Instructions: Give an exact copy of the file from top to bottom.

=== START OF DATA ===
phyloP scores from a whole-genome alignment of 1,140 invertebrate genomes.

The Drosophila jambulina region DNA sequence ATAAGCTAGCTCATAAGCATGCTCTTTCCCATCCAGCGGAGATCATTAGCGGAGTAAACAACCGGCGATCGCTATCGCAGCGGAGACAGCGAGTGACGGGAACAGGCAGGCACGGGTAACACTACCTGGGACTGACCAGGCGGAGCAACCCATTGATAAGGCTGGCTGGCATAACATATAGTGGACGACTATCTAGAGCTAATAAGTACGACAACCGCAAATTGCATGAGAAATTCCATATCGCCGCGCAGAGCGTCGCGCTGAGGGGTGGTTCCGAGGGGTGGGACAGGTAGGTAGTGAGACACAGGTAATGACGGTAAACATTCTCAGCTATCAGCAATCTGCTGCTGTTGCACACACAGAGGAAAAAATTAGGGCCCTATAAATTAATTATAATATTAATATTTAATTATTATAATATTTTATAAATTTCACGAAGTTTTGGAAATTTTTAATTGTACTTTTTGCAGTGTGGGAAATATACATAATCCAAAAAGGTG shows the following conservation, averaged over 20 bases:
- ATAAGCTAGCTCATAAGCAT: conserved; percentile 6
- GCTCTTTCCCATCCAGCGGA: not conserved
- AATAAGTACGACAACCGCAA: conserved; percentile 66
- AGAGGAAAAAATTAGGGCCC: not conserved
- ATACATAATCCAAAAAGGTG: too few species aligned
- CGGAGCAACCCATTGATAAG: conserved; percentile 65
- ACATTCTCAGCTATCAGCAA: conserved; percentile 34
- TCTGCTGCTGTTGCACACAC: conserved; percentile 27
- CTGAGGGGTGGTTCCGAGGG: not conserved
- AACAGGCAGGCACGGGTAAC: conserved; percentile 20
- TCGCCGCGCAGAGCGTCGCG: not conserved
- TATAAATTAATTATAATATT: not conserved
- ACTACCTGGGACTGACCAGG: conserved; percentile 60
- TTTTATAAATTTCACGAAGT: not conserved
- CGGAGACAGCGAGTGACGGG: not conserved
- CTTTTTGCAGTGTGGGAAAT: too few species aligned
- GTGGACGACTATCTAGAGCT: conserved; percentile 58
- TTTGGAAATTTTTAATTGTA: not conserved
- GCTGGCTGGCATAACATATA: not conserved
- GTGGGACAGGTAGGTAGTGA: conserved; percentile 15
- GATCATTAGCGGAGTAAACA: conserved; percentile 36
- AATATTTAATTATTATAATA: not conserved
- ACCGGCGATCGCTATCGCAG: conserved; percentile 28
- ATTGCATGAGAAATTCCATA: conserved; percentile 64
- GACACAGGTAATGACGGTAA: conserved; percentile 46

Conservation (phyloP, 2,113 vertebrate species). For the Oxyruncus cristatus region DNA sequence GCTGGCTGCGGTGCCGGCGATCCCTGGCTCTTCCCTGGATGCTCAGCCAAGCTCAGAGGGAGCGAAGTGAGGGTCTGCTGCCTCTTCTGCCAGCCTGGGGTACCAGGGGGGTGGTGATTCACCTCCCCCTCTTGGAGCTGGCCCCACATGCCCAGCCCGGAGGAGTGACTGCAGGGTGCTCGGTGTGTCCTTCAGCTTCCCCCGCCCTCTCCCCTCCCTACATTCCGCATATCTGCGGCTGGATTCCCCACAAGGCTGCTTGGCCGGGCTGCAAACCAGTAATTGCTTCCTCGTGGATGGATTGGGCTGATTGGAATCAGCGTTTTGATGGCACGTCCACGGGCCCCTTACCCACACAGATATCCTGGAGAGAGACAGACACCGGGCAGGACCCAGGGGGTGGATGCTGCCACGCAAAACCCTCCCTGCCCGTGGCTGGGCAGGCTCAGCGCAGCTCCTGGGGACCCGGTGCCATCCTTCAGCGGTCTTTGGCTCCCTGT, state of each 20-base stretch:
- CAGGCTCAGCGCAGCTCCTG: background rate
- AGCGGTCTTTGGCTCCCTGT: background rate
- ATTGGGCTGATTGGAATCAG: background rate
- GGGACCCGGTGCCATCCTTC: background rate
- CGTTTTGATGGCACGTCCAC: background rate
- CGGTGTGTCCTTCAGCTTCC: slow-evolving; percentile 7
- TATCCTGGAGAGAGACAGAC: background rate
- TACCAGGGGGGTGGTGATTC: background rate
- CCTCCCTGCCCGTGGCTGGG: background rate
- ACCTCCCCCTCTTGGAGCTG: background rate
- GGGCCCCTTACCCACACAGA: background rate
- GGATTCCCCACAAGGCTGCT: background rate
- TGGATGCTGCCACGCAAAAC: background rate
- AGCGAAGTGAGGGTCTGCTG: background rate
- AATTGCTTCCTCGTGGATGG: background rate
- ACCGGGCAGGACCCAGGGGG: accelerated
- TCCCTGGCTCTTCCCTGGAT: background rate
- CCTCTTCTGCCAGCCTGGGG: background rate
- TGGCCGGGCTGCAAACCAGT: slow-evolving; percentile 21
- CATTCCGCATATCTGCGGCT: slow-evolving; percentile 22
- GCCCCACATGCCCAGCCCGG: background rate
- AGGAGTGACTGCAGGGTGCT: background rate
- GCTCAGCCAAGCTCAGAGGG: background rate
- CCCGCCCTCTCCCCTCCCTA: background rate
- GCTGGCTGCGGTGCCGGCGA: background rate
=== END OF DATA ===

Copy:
phyloP scores from a whole-genome alignment of 1,140 invertebrate genomes.

The Drosophila jambulina region DNA sequence ATAAGCTAGCTCATAAGCATGCTCTTTCCCATCCAGCGGAGATCATTAGCGGAGTAAACAACCGGCGATCGCTATCGCAGCGGAGACAGCGAGTGACGGGAACAGGCAGGCACGGGTAACACTACCTGGGACTGACCAGGCGGAGCAACCCATTGATAAGGCTGGCTGGCATAACATATAGTGGACGACTATCTAGAGCTAATAAGTACGACAACCGCAAATTGCATGAGAAATTCCATATCGCCGCGCAGAGCGTCGCGCTGAGGGGTGGTTCCGAGGGGTGGGACAGGTAGGTAGTGAGACACAGGTAATGACGGTAAACATTCTCAGCTATCAGCAATCTGCTGCTGTTGCACACACAGAGGAAAAAATTAGGGCCCTATAAATTAATTATAATATTAATATTTAATTATTATAATATTTTATAAATTTCACGAAGTTTTGGAAATTTTTAATTGTACTTTTTGCAGTGTGGGAAATATACATAATCCAAAAAGGTG shows the following conservation, averaged over 20 bases:
- ATAAGCTAGCTCATAAGCAT: conserved; percentile 6
- GCTCTTTCCCATCCAGCGGA: not conserved
- AATAAGTACGACAACCGCAA: conserved; percentile 66
- AGAGGAAAAAATTAGGGCCC: not conserved
- ATACATAATCCAAAAAGGTG: too few species aligned
- CGGAGCAACCCATTGATAAG: conserved; percentile 65
- ACATTCTCAGCTATCAGCAA: conserved; percentile 34
- TCTGCTGCTGTTGCACACAC: conserved; percentile 27
- CTGAGGGGTGGTTCCGAGGG: not conserved
- AACAGGCAGGCACGGGTAAC: conserved; percentile 20
- TCGCCGCGCAGAGCGTCGCG: not conserved
- TATAAATTAATTATAATATT: not conserved
- ACTACCTGGGACTGACCAGG: conserved; percentile 60
- TTTTATAAATTTCACGAAGT: not conserved
- CGGAGACAGCGAGTGACGGG: not conserved
- CTTTTTGCAGTGTGGGAAAT: too few species aligned
- GTGGACGACTATCTAGAGCT: conserved; percentile 58
- TTTGGAAATTTTTAATTGTA: not conserved
- GCTGGCTGGCATAACATATA: not conserved
- GTGGGACAGGTAGGTAGTGA: conserved; percentile 15
- GATCATTAGCGGAGTAAACA: conserved; percentile 36
- AATATTTAATTATTATAATA: not conserved
- ACCGGCGATCGCTATCGCAG: conserved; percentile 28
- ATTGCATGAGAAATTCCATA: conserved; percentile 64
- GACACAGGTAATGACGGTAA: conserved; percentile 46

Conservation (phyloP, 2,113 vertebrate species). For the Oxyruncus cristatus region DNA sequence GCTGGCTGCGGTGCCGGCGATCCCTGGCTCTTCCCTGGATGCTCAGCCAAGCTCAGAGGGAGCGAAGTGAGGGTCTGCTGCCTCTTCTGCCAGCCTGGGGTACCAGGGGGGTGGTGATTCACCTCCCCCTCTTGGAGCTGGCCCCACATGCCCAGCCCGGAGGAGTGACTGCAGGGTGCTCGGTGTGTCCTTCAGCTTCCCCCGCCCTCTCCCCTCCCTACATTCCGCATATCTGCGGCTGGATTCCCCACAAGGCTGCTTGGCCGGGCTGCAAACCAGTAATTGCTTCCTCGTGGATGGATTGGGCTGATTGGAATCAGCGTTTTGATGGCACGTCCACGGGCCCCTTACCCACACAGATATCCTGGAGAGAGACAGACACCGGGCAGGACCCAGGGGGTGGATGCTGCCACGCAAAACCCTCCCTGCCCGTGGCTGGGCAGGCTCAGCGCAGCTCCTGGGGACCCGGTGCCATCCTTCAGCGGTCTTTGGCTCCCTGT, state of each 20-base stretch:
- CAGGCTCAGCGCAGCTCCTG: background rate
- AGCGGTCTTTGGCTCCCTGT: background rate
- ATTGGGCTGATTGGAATCAG: background rate
- GGGACCCGGTGCCATCCTTC: background rate
- CGTTTTGATGGCACGTCCAC: background rate
- CGGTGTGTCCTTCAGCTTCC: slow-evolving; percentile 7
- TATCCTGGAGAGAGACAGAC: background rate
- TACCAGGGGGGTGGTGATTC: background rate
- CCTCCCTGCCCGTGGCTGGG: background rate
- ACCTCCCCCTCTTGGAGCTG: background rate
- GGGCCCCTTACCCACACAGA: background rate
- GGATTCCCCACAAGGCTGCT: background rate
- TGGATGCTGCCACGCAAAAC: background rate
- AGCGAAGTGAGGGTCTGCTG: background rate
- AATTGCTTCCTCGTGGATGG: background rate
- ACCGGGCAGGACCCAGGGGG: accelerated
- TCCCTGGCTCTTCCCTGGAT: background rate
- CCTCTTCTGCCAGCCTGGGG: background rate
- TGGCCGGGCTGCAAACCAGT: slow-evolving; percentile 21
- CATTCCGCATATCTGCGGCT: slow-evolving; percentile 22
- GCCCCACATGCCCAGCCCGG: background rate
- AGGAGTGACTGCAGGGTGCT: background rate
- GCTCAGCCAAGCTCAGAGGG: background rate
- CCCGCCCTCTCCCCTCCCTA: background rate
- GCTGGCTGCGGTGCCGGCGA: background rate